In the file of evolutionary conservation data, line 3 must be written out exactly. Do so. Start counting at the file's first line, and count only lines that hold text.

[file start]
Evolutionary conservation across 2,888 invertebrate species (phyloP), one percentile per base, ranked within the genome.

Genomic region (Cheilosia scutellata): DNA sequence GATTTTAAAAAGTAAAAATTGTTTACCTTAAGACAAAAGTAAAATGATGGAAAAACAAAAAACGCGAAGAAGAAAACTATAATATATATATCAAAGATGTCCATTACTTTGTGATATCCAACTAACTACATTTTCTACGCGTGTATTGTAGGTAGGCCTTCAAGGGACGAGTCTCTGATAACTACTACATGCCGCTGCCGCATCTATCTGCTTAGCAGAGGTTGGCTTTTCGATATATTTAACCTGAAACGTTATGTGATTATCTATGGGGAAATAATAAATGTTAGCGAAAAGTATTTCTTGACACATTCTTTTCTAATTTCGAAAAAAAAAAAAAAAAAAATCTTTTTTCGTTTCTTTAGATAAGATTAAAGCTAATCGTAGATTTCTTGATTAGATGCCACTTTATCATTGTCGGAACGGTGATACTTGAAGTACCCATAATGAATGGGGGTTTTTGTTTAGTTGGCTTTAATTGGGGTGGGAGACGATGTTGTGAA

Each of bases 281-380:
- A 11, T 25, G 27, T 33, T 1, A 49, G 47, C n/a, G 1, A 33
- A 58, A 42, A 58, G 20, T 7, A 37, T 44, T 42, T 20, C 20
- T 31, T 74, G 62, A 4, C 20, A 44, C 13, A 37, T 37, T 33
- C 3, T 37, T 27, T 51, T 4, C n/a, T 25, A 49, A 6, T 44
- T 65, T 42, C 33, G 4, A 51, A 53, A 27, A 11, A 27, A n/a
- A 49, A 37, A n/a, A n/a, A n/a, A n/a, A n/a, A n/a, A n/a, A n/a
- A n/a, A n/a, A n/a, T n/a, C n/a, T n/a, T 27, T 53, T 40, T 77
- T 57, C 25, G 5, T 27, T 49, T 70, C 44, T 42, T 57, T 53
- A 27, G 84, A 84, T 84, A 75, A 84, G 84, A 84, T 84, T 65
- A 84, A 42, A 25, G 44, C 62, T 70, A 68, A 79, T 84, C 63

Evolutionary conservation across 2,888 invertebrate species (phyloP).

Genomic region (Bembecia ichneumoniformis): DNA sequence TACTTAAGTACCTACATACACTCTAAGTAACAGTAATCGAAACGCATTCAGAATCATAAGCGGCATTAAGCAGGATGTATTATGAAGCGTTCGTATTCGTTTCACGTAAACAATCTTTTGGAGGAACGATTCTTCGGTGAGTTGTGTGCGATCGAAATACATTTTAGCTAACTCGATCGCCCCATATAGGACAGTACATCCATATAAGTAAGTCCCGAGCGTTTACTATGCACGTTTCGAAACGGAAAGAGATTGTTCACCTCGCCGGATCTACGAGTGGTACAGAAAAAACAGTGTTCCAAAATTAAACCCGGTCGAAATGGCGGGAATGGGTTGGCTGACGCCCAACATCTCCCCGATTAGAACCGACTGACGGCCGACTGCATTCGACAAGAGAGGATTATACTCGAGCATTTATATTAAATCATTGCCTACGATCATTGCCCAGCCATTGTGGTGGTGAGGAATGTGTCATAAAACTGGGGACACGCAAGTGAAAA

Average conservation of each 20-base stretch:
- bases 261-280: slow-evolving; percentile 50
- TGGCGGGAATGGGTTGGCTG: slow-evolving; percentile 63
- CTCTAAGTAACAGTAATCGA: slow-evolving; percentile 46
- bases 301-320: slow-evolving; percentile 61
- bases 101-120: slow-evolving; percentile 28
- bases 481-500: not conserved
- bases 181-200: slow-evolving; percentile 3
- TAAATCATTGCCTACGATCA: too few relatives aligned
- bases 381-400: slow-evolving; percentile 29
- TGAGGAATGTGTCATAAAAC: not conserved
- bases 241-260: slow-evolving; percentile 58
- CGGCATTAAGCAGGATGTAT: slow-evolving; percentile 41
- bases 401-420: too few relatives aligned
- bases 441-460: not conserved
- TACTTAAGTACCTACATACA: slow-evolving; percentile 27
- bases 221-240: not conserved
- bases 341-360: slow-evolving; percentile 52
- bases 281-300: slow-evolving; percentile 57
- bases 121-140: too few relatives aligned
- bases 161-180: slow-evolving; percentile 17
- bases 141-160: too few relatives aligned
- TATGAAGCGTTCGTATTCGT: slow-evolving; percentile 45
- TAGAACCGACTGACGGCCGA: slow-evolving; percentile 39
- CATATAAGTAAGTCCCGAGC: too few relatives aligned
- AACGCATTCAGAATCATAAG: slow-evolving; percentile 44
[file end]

Each of bases 281-380: